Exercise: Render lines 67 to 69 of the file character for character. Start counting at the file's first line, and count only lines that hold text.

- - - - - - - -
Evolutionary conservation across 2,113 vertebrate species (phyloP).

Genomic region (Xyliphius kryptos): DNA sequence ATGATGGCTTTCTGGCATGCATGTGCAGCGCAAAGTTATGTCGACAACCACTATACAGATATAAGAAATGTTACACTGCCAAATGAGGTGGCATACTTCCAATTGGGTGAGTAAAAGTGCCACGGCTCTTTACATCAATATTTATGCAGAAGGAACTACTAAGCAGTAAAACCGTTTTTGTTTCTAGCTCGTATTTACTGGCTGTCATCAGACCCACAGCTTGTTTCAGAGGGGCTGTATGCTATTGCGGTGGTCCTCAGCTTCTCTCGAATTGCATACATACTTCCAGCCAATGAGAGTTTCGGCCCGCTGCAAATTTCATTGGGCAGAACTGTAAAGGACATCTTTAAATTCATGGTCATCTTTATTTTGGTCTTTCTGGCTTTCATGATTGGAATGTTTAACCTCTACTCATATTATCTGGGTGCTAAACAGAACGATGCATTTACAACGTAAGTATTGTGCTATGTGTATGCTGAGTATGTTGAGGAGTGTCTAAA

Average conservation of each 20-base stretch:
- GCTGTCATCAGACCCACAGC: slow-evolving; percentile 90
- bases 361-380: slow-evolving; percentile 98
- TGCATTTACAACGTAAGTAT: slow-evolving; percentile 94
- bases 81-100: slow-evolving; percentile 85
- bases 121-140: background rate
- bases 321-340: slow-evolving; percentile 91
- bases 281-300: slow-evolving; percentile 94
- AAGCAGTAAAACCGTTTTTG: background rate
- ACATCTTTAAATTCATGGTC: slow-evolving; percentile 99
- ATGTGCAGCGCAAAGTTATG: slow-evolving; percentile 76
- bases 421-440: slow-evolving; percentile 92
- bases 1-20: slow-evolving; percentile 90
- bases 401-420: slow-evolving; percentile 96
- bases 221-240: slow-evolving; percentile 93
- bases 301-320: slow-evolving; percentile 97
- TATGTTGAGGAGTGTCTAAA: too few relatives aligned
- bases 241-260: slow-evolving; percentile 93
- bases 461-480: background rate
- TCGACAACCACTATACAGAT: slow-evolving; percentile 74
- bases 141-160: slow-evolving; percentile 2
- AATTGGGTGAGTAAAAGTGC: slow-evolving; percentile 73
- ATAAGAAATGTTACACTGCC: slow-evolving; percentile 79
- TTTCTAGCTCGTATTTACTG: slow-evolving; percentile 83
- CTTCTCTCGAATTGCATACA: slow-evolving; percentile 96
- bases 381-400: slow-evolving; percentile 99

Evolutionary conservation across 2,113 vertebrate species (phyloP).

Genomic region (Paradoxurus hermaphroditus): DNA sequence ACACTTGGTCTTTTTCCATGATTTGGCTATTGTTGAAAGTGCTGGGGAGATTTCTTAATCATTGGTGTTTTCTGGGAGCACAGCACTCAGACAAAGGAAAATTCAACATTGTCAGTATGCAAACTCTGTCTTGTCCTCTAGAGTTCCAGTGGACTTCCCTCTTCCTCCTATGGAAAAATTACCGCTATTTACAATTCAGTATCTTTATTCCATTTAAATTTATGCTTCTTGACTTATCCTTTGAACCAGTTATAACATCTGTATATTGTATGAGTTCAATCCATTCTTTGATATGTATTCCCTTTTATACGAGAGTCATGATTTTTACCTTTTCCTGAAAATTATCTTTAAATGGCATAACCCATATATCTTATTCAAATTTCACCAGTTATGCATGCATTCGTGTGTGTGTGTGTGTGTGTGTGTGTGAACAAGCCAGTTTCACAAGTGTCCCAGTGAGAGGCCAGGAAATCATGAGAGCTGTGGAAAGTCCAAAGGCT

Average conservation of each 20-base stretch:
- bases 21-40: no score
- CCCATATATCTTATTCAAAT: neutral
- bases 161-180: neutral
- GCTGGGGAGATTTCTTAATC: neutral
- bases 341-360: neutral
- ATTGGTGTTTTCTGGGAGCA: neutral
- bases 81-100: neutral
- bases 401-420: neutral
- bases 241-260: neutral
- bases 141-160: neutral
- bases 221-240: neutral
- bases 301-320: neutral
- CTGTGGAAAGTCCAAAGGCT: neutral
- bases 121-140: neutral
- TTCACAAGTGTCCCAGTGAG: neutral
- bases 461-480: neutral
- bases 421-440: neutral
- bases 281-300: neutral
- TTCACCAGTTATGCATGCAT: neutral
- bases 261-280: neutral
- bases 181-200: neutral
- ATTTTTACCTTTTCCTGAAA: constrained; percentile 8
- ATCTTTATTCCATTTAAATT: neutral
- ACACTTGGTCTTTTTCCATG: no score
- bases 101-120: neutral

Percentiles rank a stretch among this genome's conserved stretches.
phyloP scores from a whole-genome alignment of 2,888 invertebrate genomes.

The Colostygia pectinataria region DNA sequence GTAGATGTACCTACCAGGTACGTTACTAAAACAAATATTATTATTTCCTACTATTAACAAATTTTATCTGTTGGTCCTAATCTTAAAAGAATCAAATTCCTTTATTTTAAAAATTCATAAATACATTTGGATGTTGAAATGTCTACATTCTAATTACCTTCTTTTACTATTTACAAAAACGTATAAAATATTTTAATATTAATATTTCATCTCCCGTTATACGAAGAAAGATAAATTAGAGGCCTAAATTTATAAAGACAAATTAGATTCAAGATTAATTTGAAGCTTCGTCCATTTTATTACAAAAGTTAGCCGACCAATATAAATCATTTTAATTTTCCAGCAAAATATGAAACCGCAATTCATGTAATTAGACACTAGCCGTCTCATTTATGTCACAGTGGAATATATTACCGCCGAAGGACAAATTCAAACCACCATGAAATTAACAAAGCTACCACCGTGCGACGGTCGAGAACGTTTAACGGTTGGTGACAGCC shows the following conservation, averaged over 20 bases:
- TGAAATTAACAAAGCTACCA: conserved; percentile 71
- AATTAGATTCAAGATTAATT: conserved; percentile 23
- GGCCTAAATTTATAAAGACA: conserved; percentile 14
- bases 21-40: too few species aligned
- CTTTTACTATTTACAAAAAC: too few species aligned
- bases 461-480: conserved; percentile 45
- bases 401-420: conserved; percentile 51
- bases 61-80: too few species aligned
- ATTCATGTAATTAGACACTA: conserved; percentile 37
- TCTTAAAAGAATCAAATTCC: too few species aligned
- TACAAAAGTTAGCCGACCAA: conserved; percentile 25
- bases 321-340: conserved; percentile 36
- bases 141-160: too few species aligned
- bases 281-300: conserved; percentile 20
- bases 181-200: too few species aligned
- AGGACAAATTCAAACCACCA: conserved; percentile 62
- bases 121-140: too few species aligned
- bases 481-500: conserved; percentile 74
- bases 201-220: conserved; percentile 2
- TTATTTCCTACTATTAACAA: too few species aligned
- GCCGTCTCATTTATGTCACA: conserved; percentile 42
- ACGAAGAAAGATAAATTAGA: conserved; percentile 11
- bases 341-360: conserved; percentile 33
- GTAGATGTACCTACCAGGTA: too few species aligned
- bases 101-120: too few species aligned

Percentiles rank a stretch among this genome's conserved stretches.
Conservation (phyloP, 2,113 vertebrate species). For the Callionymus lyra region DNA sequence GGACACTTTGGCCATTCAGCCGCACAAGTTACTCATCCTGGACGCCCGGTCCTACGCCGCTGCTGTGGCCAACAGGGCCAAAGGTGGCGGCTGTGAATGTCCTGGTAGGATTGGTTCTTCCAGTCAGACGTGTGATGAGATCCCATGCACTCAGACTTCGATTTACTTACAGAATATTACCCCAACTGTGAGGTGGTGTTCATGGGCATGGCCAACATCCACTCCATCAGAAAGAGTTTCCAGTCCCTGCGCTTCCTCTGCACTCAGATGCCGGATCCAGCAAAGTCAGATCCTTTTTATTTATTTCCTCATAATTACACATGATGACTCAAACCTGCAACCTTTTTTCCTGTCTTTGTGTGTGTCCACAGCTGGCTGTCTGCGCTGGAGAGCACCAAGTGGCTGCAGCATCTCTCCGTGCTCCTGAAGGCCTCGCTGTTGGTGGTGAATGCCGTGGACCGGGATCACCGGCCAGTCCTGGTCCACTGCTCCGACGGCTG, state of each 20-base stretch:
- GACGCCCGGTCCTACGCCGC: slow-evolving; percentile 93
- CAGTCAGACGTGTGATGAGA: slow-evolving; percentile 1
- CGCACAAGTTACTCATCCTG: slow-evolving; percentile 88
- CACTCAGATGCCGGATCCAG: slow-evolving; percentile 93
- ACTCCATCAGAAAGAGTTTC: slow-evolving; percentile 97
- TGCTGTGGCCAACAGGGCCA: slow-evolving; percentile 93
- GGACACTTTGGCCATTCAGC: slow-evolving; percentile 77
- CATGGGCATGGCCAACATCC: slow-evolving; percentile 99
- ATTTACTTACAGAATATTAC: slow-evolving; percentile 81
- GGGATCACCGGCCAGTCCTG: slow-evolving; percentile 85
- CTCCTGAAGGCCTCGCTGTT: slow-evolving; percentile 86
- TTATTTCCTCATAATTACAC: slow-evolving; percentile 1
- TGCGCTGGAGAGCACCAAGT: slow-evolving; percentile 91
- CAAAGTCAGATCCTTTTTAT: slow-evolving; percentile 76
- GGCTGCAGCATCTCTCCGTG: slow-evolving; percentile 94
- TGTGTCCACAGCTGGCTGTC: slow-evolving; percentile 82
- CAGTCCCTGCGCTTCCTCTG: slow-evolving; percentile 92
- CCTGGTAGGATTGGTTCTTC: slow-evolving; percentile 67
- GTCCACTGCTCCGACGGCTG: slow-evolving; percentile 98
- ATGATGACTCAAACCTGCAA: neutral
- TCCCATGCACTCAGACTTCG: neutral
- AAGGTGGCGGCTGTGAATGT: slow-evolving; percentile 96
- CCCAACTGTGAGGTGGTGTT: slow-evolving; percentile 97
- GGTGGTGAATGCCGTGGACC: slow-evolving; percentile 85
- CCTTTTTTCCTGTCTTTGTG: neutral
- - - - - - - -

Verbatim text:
- bases 61-80: too few species aligned
- ATTCATGTAATTAGACACTA: conserved; percentile 37
- TCTTAAAAGAATCAAATTCC: too few species aligned